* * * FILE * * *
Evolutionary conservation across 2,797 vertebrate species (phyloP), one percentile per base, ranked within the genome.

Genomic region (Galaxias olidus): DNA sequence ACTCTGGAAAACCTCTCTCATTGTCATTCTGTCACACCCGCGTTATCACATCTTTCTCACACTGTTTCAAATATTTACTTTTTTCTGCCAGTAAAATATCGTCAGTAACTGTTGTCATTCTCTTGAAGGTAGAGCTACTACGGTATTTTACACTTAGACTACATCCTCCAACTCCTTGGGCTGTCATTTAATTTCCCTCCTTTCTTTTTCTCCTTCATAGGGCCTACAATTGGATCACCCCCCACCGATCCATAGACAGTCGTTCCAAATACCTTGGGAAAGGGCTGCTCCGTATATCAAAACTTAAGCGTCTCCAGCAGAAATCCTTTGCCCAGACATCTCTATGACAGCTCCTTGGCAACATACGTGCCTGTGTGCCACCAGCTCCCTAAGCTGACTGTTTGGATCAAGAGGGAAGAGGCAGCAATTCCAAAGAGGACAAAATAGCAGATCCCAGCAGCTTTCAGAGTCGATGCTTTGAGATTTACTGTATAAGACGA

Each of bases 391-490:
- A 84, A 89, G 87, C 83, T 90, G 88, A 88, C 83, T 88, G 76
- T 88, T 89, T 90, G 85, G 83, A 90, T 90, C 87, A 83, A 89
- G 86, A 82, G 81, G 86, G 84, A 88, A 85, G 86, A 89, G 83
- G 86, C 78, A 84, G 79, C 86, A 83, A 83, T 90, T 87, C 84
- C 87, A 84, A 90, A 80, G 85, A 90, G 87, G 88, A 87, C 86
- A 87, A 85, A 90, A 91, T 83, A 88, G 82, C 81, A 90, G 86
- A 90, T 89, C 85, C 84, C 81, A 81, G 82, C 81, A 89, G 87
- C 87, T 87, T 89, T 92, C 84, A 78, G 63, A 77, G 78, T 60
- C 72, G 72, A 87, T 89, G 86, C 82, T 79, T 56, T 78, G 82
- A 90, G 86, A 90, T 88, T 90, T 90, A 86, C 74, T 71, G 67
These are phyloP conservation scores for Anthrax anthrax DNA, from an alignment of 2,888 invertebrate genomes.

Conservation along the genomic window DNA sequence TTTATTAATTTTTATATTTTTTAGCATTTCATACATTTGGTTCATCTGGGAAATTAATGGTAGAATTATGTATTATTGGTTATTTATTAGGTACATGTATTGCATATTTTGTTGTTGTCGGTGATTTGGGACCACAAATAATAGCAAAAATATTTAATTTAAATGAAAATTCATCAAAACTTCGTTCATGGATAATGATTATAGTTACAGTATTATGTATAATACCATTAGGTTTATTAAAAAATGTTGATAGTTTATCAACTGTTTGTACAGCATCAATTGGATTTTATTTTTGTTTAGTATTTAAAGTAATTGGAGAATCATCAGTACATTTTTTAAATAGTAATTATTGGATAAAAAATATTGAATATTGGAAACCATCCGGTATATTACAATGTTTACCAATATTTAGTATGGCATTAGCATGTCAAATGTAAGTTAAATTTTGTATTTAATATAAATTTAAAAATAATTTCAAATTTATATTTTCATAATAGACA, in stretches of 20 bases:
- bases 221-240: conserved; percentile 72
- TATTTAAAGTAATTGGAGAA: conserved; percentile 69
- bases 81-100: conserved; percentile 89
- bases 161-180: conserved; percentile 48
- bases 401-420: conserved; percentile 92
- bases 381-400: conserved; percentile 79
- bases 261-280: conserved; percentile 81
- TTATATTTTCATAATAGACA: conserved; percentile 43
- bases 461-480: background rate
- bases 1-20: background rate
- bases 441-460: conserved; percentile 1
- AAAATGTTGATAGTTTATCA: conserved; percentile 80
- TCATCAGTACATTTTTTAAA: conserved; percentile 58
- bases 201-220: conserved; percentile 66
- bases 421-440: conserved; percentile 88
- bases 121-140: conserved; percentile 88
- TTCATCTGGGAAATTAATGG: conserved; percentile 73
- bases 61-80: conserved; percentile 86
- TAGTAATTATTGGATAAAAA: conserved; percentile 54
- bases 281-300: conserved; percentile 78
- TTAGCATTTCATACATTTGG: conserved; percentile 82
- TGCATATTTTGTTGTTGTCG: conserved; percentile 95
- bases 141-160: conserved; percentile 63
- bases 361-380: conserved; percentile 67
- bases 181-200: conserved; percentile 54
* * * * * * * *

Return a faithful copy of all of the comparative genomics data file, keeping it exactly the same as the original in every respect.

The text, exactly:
Evolutionary conservation across 2,797 vertebrate species (phyloP), one percentile per base, ranked within the genome.

Genomic region (Galaxias olidus): DNA sequence ACTCTGGAAAACCTCTCTCATTGTCATTCTGTCACACCCGCGTTATCACATCTTTCTCACACTGTTTCAAATATTTACTTTTTTCTGCCAGTAAAATATCGTCAGTAACTGTTGTCATTCTCTTGAAGGTAGAGCTACTACGGTATTTTACACTTAGACTACATCCTCCAACTCCTTGGGCTGTCATTTAATTTCCCTCCTTTCTTTTTCTCCTTCATAGGGCCTACAATTGGATCACCCCCCACCGATCCATAGACAGTCGTTCCAAATACCTTGGGAAAGGGCTGCTCCGTATATCAAAACTTAAGCGTCTCCAGCAGAAATCCTTTGCCCAGACATCTCTATGACAGCTCCTTGGCAACATACGTGCCTGTGTGCCACCAGCTCCCTAAGCTGACTGTTTGGATCAAGAGGGAAGAGGCAGCAATTCCAAAGAGGACAAAATAGCAGATCCCAGCAGCTTTCAGAGTCGATGCTTTGAGATTTACTGTATAAGACGA

Each of bases 391-490:
- A 84, A 89, G 87, C 83, T 90, G 88, A 88, C 83, T 88, G 76
- T 88, T 89, T 90, G 85, G 83, A 90, T 90, C 87, A 83, A 89
- G 86, A 82, G 81, G 86, G 84, A 88, A 85, G 86, A 89, G 83
- G 86, C 78, A 84, G 79, C 86, A 83, A 83, T 90, T 87, C 84
- C 87, A 84, A 90, A 80, G 85, A 90, G 87, G 88, A 87, C 86
- A 87, A 85, A 90, A 91, T 83, A 88, G 82, C 81, A 90, G 86
- A 90, T 89, C 85, C 84, C 81, A 81, G 82, C 81, A 89, G 87
- C 87, T 87, T 89, T 92, C 84, A 78, G 63, A 77, G 78, T 60
- C 72, G 72, A 87, T 89, G 86, C 82, T 79, T 56, T 78, G 82
- A 90, G 86, A 90, T 88, T 90, T 90, A 86, C 74, T 71, G 67
These are phyloP conservation scores for Anthrax anthrax DNA, from an alignment of 2,888 invertebrate genomes.

Conservation along the genomic window DNA sequence TTTATTAATTTTTATATTTTTTAGCATTTCATACATTTGGTTCATCTGGGAAATTAATGGTAGAATTATGTATTATTGGTTATTTATTAGGTACATGTATTGCATATTTTGTTGTTGTCGGTGATTTGGGACCACAAATAATAGCAAAAATATTTAATTTAAATGAAAATTCATCAAAACTTCGTTCATGGATAATGATTATAGTTACAGTATTATGTATAATACCATTAGGTTTATTAAAAAATGTTGATAGTTTATCAACTGTTTGTACAGCATCAATTGGATTTTATTTTTGTTTAGTATTTAAAGTAATTGGAGAATCATCAGTACATTTTTTAAATAGTAATTATTGGATAAAAAATATTGAATATTGGAAACCATCCGGTATATTACAATGTTTACCAATATTTAGTATGGCATTAGCATGTCAAATGTAAGTTAAATTTTGTATTTAATATAAATTTAAAAATAATTTCAAATTTATATTTTCATAATAGACA, in stretches of 20 bases:
- bases 221-240: conserved; percentile 72
- TATTTAAAGTAATTGGAGAA: conserved; percentile 69
- bases 81-100: conserved; percentile 89
- bases 161-180: conserved; percentile 48
- bases 401-420: conserved; percentile 92
- bases 381-400: conserved; percentile 79
- bases 261-280: conserved; percentile 81
- TTATATTTTCATAATAGACA: conserved; percentile 43
- bases 461-480: background rate
- bases 1-20: background rate
- bases 441-460: conserved; percentile 1
- AAAATGTTGATAGTTTATCA: conserved; percentile 80
- TCATCAGTACATTTTTTAAA: conserved; percentile 58
- bases 201-220: conserved; percentile 66
- bases 421-440: conserved; percentile 88
- bases 121-140: conserved; percentile 88
- TTCATCTGGGAAATTAATGG: conserved; percentile 73
- bases 61-80: conserved; percentile 86
- TAGTAATTATTGGATAAAAA: conserved; percentile 54
- bases 281-300: conserved; percentile 78
- TTAGCATTTCATACATTTGG: conserved; percentile 82
- TGCATATTTTGTTGTTGTCG: conserved; percentile 95
- bases 141-160: conserved; percentile 63
- bases 361-380: conserved; percentile 67
- bases 181-200: conserved; percentile 54